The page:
I've never actually had anyone say "speak English" to me when I was gabbing in Spanish with my mom or sister or friends, but I've always had a line ready, in case it happens, as I'm sure many of you have. Why have we felt the need to do that? Because we all know what it feels like to get the stink-eye in a store or other public place from someone just itching to tell you that the language over here is not Spanish. My mom recently told me that the cashiers at her local pharmacy were told not to speak Spanish to customers anymore.
I get it a little bit, I do. I understand that it makes you feel left out when you can't understand someone nearby. I enjoy "ear hustling" as my colleague calls the art of eavesdropping, so I don't love it if I can't understand what my Russian or Armenian neighbors are sometimes saying to one another.
I have had to come to terms with the fact that sometimes I just have to mind my own business. I've also had to accept that they're probably not saying I've gained a bit of weight lately or that I look like Heidi Fleiss. Nor should I make other assumptions about their values, worry they are planning to blow up buildings, give California back to Mexico or do any of the other crazy, paranoid things often attributed to immigrants who dare to embrace their first culture while also embracing their adopted culture.
This anti-multiculturalism rears its ugly head more and more often these days. In 2010 Arizona's legislature passed a law to restrict the teaching of ethnic studies. Recently, some criticized an Arizona State University course called "U.S. Race Theory & the Problem of Whiteness," as an "attack on white people."
Really? White people are a hearty bunch and I'm fairly confident they can handle a little criticism.
It's part of a troubling trend of wanting to avoid discussions of race or culture, religion or gender identity and sexual orientation. We saw it in New York recently when protesters who want to see an end to police shootings of unarmed black people became vilified and aligned with a mentally ill man who killed two police officers.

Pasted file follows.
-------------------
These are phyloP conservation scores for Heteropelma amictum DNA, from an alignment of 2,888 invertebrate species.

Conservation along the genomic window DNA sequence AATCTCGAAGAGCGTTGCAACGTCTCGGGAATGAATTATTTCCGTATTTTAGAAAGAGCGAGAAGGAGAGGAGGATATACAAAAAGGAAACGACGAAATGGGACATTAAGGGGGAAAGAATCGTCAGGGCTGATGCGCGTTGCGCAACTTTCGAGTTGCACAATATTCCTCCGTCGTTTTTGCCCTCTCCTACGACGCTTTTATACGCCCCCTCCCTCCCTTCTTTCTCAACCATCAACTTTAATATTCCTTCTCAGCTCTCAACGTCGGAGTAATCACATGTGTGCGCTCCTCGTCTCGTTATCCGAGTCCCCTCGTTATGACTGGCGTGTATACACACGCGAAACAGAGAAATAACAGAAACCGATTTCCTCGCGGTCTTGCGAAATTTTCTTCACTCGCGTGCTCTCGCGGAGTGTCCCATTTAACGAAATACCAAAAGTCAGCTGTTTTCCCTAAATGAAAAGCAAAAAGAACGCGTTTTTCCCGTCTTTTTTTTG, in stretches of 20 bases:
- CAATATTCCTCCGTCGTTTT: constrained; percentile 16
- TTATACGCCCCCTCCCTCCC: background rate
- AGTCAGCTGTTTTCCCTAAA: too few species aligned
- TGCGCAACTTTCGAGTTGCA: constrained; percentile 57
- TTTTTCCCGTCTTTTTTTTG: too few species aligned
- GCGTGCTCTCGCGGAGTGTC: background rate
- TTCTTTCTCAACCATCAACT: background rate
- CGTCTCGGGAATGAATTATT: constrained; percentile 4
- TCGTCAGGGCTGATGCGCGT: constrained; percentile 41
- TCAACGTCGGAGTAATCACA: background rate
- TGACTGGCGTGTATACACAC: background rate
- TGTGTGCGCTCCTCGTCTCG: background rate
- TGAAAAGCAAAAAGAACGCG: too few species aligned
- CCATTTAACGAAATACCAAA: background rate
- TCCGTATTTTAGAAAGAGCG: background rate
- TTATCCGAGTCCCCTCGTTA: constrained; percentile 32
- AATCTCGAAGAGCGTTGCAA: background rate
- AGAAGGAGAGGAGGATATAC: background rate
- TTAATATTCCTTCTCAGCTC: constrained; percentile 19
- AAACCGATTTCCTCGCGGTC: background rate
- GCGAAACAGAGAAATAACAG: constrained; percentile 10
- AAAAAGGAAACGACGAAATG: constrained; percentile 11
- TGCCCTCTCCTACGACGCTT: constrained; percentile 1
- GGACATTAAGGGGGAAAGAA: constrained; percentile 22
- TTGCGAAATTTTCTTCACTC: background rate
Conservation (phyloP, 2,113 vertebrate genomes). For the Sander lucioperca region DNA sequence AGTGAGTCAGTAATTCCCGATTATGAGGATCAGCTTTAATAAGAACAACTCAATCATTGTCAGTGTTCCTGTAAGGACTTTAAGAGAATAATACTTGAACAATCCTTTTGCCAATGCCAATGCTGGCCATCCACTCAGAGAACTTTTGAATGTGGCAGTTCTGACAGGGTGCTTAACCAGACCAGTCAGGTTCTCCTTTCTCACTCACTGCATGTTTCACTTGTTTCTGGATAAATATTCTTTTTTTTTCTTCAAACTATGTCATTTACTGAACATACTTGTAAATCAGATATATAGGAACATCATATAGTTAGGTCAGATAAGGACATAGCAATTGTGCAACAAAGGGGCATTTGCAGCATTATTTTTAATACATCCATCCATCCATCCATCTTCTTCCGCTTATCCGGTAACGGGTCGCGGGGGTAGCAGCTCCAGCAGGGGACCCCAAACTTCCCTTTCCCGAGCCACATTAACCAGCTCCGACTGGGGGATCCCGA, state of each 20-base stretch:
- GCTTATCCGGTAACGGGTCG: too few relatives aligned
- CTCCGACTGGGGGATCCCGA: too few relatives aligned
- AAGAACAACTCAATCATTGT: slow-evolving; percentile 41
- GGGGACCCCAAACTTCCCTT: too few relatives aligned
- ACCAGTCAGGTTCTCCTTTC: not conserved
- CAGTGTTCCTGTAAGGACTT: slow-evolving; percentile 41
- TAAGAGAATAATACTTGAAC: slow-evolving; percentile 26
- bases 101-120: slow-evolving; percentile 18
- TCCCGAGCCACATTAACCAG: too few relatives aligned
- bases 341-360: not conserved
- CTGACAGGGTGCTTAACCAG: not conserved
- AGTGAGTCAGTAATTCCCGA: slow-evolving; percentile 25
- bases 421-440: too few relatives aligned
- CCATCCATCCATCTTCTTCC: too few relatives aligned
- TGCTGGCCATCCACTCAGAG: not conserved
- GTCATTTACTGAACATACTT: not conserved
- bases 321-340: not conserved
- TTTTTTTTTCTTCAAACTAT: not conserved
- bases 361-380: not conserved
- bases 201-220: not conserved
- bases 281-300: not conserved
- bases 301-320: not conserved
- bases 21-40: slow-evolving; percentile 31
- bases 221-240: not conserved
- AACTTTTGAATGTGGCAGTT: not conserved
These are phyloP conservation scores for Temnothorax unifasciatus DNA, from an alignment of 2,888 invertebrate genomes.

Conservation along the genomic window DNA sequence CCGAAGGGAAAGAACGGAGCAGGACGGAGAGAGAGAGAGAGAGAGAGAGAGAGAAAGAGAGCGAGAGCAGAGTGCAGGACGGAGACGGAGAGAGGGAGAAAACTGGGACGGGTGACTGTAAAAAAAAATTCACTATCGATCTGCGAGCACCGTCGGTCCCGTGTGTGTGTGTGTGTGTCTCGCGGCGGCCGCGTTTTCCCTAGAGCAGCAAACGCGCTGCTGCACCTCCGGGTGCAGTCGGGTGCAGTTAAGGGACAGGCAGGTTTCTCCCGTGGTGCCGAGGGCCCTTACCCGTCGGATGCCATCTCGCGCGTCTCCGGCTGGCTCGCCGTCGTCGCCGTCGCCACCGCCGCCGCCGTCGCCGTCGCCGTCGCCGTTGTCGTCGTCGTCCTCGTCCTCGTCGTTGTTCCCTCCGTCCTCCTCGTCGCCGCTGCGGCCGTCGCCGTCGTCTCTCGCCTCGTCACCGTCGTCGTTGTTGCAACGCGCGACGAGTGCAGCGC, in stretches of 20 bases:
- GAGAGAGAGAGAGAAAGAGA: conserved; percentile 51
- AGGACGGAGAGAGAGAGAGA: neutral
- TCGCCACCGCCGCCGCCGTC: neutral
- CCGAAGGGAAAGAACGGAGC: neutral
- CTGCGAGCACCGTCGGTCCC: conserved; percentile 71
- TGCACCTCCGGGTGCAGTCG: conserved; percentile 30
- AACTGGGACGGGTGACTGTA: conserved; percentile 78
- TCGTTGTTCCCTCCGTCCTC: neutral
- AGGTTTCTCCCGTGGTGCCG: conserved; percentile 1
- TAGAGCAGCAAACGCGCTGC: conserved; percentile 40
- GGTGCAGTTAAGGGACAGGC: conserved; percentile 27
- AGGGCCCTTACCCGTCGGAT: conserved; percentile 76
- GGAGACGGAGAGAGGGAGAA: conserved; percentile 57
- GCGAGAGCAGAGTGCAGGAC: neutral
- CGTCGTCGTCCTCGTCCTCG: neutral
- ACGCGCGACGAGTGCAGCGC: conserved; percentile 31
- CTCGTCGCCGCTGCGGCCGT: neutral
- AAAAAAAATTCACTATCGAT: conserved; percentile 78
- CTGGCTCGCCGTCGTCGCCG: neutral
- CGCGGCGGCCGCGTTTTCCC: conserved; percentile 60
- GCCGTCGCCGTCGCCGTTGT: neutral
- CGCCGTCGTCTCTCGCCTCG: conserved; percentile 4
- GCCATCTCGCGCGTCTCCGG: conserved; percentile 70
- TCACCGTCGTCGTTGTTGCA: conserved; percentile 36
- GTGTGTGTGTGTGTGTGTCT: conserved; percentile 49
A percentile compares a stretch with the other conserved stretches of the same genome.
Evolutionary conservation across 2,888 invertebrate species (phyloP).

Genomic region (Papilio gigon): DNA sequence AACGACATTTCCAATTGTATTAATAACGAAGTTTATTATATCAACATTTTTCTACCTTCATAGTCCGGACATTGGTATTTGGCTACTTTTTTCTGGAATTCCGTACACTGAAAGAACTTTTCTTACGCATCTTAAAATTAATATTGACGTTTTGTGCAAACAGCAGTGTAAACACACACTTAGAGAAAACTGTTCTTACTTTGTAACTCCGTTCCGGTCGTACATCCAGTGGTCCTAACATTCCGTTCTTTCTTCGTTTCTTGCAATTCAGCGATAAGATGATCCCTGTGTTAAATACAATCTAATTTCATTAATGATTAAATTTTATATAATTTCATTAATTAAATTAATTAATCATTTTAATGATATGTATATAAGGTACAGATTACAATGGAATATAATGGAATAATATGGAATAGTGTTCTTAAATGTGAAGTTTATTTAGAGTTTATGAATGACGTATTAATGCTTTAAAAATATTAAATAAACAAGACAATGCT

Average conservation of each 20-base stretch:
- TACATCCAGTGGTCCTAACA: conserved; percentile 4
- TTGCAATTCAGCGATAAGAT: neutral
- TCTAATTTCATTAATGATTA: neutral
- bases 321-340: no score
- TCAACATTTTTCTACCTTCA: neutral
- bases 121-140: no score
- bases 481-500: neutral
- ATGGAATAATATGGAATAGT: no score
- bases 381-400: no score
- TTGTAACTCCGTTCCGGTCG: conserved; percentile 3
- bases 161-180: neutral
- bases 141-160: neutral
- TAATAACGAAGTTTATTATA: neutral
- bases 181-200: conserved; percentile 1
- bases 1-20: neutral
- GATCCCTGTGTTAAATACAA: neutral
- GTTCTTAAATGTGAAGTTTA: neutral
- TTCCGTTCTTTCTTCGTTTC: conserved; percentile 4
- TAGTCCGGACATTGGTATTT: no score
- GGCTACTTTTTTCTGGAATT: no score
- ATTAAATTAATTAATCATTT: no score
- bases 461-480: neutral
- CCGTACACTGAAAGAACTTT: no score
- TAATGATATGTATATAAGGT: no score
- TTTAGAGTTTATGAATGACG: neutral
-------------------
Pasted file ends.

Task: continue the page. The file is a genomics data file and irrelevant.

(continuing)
It's dangerous to close off discourse this way. These types of arguments push people into tiny sad little buckets: English only or Spanish only. American pride or Latino Pride. Pro-cop or anti-racism. Pro-LGBT or pro-family. It's dead wrong and a disservice to our culture to treat these like mutually exclusive ideas or points of view. They co-exist beautifully every single day.
Success, in most realms, is about becoming bigger not smaller. Millions of dollars every year are spent helping people in business work together like a team, each contributing together toward the shared goal of growth. Refusing to look at our differences, to appreciate them and consider them assets makes us smaller, not bigger.
We should speak English in this country--of course. And well. And we should also speak Spanish. We should know about American history and Latino history and about the history of racism. Because we have a multicultural society. And that's a very good thing. Let's stop taking delicious, sweet lemonade and turning it into lemons.